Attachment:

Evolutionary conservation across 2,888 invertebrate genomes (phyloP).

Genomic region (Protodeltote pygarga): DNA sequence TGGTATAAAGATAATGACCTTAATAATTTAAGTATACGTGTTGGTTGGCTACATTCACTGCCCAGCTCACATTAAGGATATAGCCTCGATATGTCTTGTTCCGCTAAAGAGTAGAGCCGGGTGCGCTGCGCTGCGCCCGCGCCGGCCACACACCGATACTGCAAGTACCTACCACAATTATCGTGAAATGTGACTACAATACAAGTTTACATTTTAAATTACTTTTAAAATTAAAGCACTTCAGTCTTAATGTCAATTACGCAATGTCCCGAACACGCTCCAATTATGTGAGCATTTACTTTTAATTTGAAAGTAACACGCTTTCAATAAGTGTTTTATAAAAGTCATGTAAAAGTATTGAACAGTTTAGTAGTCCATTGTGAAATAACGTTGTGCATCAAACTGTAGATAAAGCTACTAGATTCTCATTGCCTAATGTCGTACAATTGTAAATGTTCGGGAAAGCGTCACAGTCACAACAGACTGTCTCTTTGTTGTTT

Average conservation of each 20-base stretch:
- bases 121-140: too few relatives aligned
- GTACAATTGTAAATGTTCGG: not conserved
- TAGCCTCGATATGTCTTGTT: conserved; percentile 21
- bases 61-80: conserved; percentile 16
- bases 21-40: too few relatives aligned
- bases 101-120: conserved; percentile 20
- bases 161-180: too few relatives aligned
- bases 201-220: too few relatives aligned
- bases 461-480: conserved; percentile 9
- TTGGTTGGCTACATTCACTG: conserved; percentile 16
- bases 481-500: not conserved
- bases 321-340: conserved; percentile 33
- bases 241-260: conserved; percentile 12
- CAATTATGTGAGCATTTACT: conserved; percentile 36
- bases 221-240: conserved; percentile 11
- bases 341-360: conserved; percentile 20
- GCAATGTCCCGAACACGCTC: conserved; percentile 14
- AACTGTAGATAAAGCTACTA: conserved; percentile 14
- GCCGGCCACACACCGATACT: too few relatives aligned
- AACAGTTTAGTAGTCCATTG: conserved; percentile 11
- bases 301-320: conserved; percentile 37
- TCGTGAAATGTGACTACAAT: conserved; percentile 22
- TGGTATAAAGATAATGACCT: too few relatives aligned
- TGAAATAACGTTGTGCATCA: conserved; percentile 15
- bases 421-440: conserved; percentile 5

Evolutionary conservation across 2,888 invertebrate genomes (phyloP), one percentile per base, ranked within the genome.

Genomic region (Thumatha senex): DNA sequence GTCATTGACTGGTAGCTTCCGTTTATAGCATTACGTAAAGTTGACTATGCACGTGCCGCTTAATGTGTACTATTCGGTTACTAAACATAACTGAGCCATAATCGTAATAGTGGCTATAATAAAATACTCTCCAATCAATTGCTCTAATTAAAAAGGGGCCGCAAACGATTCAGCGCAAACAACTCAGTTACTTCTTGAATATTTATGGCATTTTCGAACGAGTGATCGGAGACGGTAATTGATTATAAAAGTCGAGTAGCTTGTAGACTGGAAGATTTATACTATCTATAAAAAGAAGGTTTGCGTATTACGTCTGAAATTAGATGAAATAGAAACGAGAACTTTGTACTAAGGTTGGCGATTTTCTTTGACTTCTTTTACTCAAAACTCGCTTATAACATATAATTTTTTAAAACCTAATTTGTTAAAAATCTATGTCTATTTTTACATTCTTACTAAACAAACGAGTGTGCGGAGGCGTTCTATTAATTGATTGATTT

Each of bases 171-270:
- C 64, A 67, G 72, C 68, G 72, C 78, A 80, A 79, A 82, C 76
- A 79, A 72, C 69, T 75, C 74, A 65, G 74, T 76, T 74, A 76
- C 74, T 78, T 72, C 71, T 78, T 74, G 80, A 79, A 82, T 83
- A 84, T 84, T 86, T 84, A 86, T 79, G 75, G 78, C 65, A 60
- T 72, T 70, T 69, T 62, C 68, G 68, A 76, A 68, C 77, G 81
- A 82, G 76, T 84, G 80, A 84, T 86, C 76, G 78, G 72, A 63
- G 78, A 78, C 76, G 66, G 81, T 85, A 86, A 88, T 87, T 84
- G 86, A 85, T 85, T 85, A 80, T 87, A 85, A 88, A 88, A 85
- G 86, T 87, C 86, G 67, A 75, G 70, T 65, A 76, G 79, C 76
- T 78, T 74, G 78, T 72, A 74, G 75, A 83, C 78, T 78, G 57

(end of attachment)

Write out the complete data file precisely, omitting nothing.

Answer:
Evolutionary conservation across 2,888 invertebrate genomes (phyloP).

Genomic region (Protodeltote pygarga): DNA sequence TGGTATAAAGATAATGACCTTAATAATTTAAGTATACGTGTTGGTTGGCTACATTCACTGCCCAGCTCACATTAAGGATATAGCCTCGATATGTCTTGTTCCGCTAAAGAGTAGAGCCGGGTGCGCTGCGCTGCGCCCGCGCCGGCCACACACCGATACTGCAAGTACCTACCACAATTATCGTGAAATGTGACTACAATACAAGTTTACATTTTAAATTACTTTTAAAATTAAAGCACTTCAGTCTTAATGTCAATTACGCAATGTCCCGAACACGCTCCAATTATGTGAGCATTTACTTTTAATTTGAAAGTAACACGCTTTCAATAAGTGTTTTATAAAAGTCATGTAAAAGTATTGAACAGTTTAGTAGTCCATTGTGAAATAACGTTGTGCATCAAACTGTAGATAAAGCTACTAGATTCTCATTGCCTAATGTCGTACAATTGTAAATGTTCGGGAAAGCGTCACAGTCACAACAGACTGTCTCTTTGTTGTTT

Average conservation of each 20-base stretch:
- bases 121-140: too few relatives aligned
- GTACAATTGTAAATGTTCGG: not conserved
- TAGCCTCGATATGTCTTGTT: conserved; percentile 21
- bases 61-80: conserved; percentile 16
- bases 21-40: too few relatives aligned
- bases 101-120: conserved; percentile 20
- bases 161-180: too few relatives aligned
- bases 201-220: too few relatives aligned
- bases 461-480: conserved; percentile 9
- TTGGTTGGCTACATTCACTG: conserved; percentile 16
- bases 481-500: not conserved
- bases 321-340: conserved; percentile 33
- bases 241-260: conserved; percentile 12
- CAATTATGTGAGCATTTACT: conserved; percentile 36
- bases 221-240: conserved; percentile 11
- bases 341-360: conserved; percentile 20
- GCAATGTCCCGAACACGCTC: conserved; percentile 14
- AACTGTAGATAAAGCTACTA: conserved; percentile 14
- GCCGGCCACACACCGATACT: too few relatives aligned
- AACAGTTTAGTAGTCCATTG: conserved; percentile 11
- bases 301-320: conserved; percentile 37
- TCGTGAAATGTGACTACAAT: conserved; percentile 22
- TGGTATAAAGATAATGACCT: too few relatives aligned
- TGAAATAACGTTGTGCATCA: conserved; percentile 15
- bases 421-440: conserved; percentile 5

Evolutionary conservation across 2,888 invertebrate genomes (phyloP), one percentile per base, ranked within the genome.

Genomic region (Thumatha senex): DNA sequence GTCATTGACTGGTAGCTTCCGTTTATAGCATTACGTAAAGTTGACTATGCACGTGCCGCTTAATGTGTACTATTCGGTTACTAAACATAACTGAGCCATAATCGTAATAGTGGCTATAATAAAATACTCTCCAATCAATTGCTCTAATTAAAAAGGGGCCGCAAACGATTCAGCGCAAACAACTCAGTTACTTCTTGAATATTTATGGCATTTTCGAACGAGTGATCGGAGACGGTAATTGATTATAAAAGTCGAGTAGCTTGTAGACTGGAAGATTTATACTATCTATAAAAAGAAGGTTTGCGTATTACGTCTGAAATTAGATGAAATAGAAACGAGAACTTTGTACTAAGGTTGGCGATTTTCTTTGACTTCTTTTACTCAAAACTCGCTTATAACATATAATTTTTTAAAACCTAATTTGTTAAAAATCTATGTCTATTTTTACATTCTTACTAAACAAACGAGTGTGCGGAGGCGTTCTATTAATTGATTGATTT

Each of bases 171-270:
- C 64, A 67, G 72, C 68, G 72, C 78, A 80, A 79, A 82, C 76
- A 79, A 72, C 69, T 75, C 74, A 65, G 74, T 76, T 74, A 76
- C 74, T 78, T 72, C 71, T 78, T 74, G 80, A 79, A 82, T 83
- A 84, T 84, T 86, T 84, A 86, T 79, G 75, G 78, C 65, A 60
- T 72, T 70, T 69, T 62, C 68, G 68, A 76, A 68, C 77, G 81
- A 82, G 76, T 84, G 80, A 84, T 86, C 76, G 78, G 72, A 63
- G 78, A 78, C 76, G 66, G 81, T 85, A 86, A 88, T 87, T 84
- G 86, A 85, T 85, T 85, A 80, T 87, A 85, A 88, A 88, A 85
- G 86, T 87, C 86, G 67, A 75, G 70, T 65, A 76, G 79, C 76
- T 78, T 74, G 78, T 72, A 74, G 75, A 83, C 78, T 78, G 57